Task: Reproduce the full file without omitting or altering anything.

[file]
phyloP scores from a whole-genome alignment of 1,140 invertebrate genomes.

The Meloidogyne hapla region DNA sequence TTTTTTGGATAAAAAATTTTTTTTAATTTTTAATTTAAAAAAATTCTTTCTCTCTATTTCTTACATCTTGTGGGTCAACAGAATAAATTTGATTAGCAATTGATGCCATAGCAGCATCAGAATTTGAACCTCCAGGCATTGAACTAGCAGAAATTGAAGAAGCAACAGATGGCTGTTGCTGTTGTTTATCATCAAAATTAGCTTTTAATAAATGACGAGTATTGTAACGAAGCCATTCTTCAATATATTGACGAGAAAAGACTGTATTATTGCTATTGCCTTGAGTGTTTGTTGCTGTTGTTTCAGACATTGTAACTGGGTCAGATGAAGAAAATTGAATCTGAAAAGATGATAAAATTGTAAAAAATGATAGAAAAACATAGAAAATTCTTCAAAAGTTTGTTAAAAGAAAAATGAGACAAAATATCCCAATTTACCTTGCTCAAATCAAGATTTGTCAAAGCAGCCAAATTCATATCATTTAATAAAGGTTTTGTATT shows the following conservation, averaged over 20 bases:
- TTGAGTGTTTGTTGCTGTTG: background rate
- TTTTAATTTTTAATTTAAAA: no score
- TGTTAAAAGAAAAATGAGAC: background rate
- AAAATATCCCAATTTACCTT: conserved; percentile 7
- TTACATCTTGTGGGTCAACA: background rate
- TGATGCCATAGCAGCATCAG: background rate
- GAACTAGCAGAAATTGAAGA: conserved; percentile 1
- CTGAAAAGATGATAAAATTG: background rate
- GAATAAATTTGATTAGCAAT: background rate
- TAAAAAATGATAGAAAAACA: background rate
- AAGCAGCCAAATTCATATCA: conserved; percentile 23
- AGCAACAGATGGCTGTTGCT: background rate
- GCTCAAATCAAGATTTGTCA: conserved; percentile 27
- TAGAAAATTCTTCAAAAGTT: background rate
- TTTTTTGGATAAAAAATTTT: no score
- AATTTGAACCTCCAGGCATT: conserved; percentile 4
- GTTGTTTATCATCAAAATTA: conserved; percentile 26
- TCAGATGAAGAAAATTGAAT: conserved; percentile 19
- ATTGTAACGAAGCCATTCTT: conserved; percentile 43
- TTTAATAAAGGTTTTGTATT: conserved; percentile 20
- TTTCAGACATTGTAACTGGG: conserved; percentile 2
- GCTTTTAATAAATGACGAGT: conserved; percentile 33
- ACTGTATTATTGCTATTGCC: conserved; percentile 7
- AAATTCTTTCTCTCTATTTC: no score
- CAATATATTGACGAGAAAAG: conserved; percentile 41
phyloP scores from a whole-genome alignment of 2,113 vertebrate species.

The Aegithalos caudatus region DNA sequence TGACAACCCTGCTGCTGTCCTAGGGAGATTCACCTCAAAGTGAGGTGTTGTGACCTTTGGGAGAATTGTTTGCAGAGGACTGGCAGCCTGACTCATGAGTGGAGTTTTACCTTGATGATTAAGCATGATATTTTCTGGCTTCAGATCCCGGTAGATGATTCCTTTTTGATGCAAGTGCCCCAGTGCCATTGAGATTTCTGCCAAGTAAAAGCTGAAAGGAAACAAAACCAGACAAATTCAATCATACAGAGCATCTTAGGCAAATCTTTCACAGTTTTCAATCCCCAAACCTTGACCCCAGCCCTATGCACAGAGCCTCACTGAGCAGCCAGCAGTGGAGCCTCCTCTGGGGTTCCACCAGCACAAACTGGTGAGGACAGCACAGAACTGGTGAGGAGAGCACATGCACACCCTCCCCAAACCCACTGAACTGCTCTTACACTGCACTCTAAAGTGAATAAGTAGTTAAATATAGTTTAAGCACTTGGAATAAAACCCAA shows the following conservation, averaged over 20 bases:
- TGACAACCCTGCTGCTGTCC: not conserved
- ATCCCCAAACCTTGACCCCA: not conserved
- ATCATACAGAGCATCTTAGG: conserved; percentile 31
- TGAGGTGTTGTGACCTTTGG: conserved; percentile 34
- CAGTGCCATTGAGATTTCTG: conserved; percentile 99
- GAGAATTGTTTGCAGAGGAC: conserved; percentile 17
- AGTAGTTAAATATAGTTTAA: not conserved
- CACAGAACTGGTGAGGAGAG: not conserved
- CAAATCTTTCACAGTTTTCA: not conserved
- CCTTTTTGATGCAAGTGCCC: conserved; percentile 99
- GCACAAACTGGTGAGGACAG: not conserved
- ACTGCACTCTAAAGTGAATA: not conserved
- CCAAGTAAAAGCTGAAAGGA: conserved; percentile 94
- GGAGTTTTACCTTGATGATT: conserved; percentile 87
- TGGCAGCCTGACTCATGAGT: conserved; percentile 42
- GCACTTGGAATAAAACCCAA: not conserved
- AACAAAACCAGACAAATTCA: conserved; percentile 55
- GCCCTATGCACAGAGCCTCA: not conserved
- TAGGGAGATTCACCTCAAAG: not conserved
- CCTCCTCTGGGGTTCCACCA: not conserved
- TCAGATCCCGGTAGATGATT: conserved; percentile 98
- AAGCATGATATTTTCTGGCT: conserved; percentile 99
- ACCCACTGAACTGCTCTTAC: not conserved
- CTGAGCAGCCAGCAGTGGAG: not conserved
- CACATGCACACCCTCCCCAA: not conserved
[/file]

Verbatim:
phyloP scores from a whole-genome alignment of 1,140 invertebrate genomes.

The Meloidogyne hapla region DNA sequence TTTTTTGGATAAAAAATTTTTTTTAATTTTTAATTTAAAAAAATTCTTTCTCTCTATTTCTTACATCTTGTGGGTCAACAGAATAAATTTGATTAGCAATTGATGCCATAGCAGCATCAGAATTTGAACCTCCAGGCATTGAACTAGCAGAAATTGAAGAAGCAACAGATGGCTGTTGCTGTTGTTTATCATCAAAATTAGCTTTTAATAAATGACGAGTATTGTAACGAAGCCATTCTTCAATATATTGACGAGAAAAGACTGTATTATTGCTATTGCCTTGAGTGTTTGTTGCTGTTGTTTCAGACATTGTAACTGGGTCAGATGAAGAAAATTGAATCTGAAAAGATGATAAAATTGTAAAAAATGATAGAAAAACATAGAAAATTCTTCAAAAGTTTGTTAAAAGAAAAATGAGACAAAATATCCCAATTTACCTTGCTCAAATCAAGATTTGTCAAAGCAGCCAAATTCATATCATTTAATAAAGGTTTTGTATT shows the following conservation, averaged over 20 bases:
- TTGAGTGTTTGTTGCTGTTG: background rate
- TTTTAATTTTTAATTTAAAA: no score
- TGTTAAAAGAAAAATGAGAC: background rate
- AAAATATCCCAATTTACCTT: conserved; percentile 7
- TTACATCTTGTGGGTCAACA: background rate
- TGATGCCATAGCAGCATCAG: background rate
- GAACTAGCAGAAATTGAAGA: conserved; percentile 1
- CTGAAAAGATGATAAAATTG: background rate
- GAATAAATTTGATTAGCAAT: background rate
- TAAAAAATGATAGAAAAACA: background rate
- AAGCAGCCAAATTCATATCA: conserved; percentile 23
- AGCAACAGATGGCTGTTGCT: background rate
- GCTCAAATCAAGATTTGTCA: conserved; percentile 27
- TAGAAAATTCTTCAAAAGTT: background rate
- TTTTTTGGATAAAAAATTTT: no score
- AATTTGAACCTCCAGGCATT: conserved; percentile 4
- GTTGTTTATCATCAAAATTA: conserved; percentile 26
- TCAGATGAAGAAAATTGAAT: conserved; percentile 19
- ATTGTAACGAAGCCATTCTT: conserved; percentile 43
- TTTAATAAAGGTTTTGTATT: conserved; percentile 20
- TTTCAGACATTGTAACTGGG: conserved; percentile 2
- GCTTTTAATAAATGACGAGT: conserved; percentile 33
- ACTGTATTATTGCTATTGCC: conserved; percentile 7
- AAATTCTTTCTCTCTATTTC: no score
- CAATATATTGACGAGAAAAG: conserved; percentile 41
phyloP scores from a whole-genome alignment of 2,113 vertebrate species.

The Aegithalos caudatus region DNA sequence TGACAACCCTGCTGCTGTCCTAGGGAGATTCACCTCAAAGTGAGGTGTTGTGACCTTTGGGAGAATTGTTTGCAGAGGACTGGCAGCCTGACTCATGAGTGGAGTTTTACCTTGATGATTAAGCATGATATTTTCTGGCTTCAGATCCCGGTAGATGATTCCTTTTTGATGCAAGTGCCCCAGTGCCATTGAGATTTCTGCCAAGTAAAAGCTGAAAGGAAACAAAACCAGACAAATTCAATCATACAGAGCATCTTAGGCAAATCTTTCACAGTTTTCAATCCCCAAACCTTGACCCCAGCCCTATGCACAGAGCCTCACTGAGCAGCCAGCAGTGGAGCCTCCTCTGGGGTTCCACCAGCACAAACTGGTGAGGACAGCACAGAACTGGTGAGGAGAGCACATGCACACCCTCCCCAAACCCACTGAACTGCTCTTACACTGCACTCTAAAGTGAATAAGTAGTTAAATATAGTTTAAGCACTTGGAATAAAACCCAA shows the following conservation, averaged over 20 bases:
- TGACAACCCTGCTGCTGTCC: not conserved
- ATCCCCAAACCTTGACCCCA: not conserved
- ATCATACAGAGCATCTTAGG: conserved; percentile 31
- TGAGGTGTTGTGACCTTTGG: conserved; percentile 34
- CAGTGCCATTGAGATTTCTG: conserved; percentile 99
- GAGAATTGTTTGCAGAGGAC: conserved; percentile 17
- AGTAGTTAAATATAGTTTAA: not conserved
- CACAGAACTGGTGAGGAGAG: not conserved
- CAAATCTTTCACAGTTTTCA: not conserved
- CCTTTTTGATGCAAGTGCCC: conserved; percentile 99
- GCACAAACTGGTGAGGACAG: not conserved
- ACTGCACTCTAAAGTGAATA: not conserved
- CCAAGTAAAAGCTGAAAGGA: conserved; percentile 94
- GGAGTTTTACCTTGATGATT: conserved; percentile 87
- TGGCAGCCTGACTCATGAGT: conserved; percentile 42
- GCACTTGGAATAAAACCCAA: not conserved
- AACAAAACCAGACAAATTCA: conserved; percentile 55
- GCCCTATGCACAGAGCCTCA: not conserved
- TAGGGAGATTCACCTCAAAG: not conserved
- CCTCCTCTGGGGTTCCACCA: not conserved
- TCAGATCCCGGTAGATGATT: conserved; percentile 98
- AAGCATGATATTTTCTGGCT: conserved; percentile 99
- ACCCACTGAACTGCTCTTAC: not conserved
- CTGAGCAGCCAGCAGTGGAG: not conserved
- CACATGCACACCCTCCCCAA: not conserved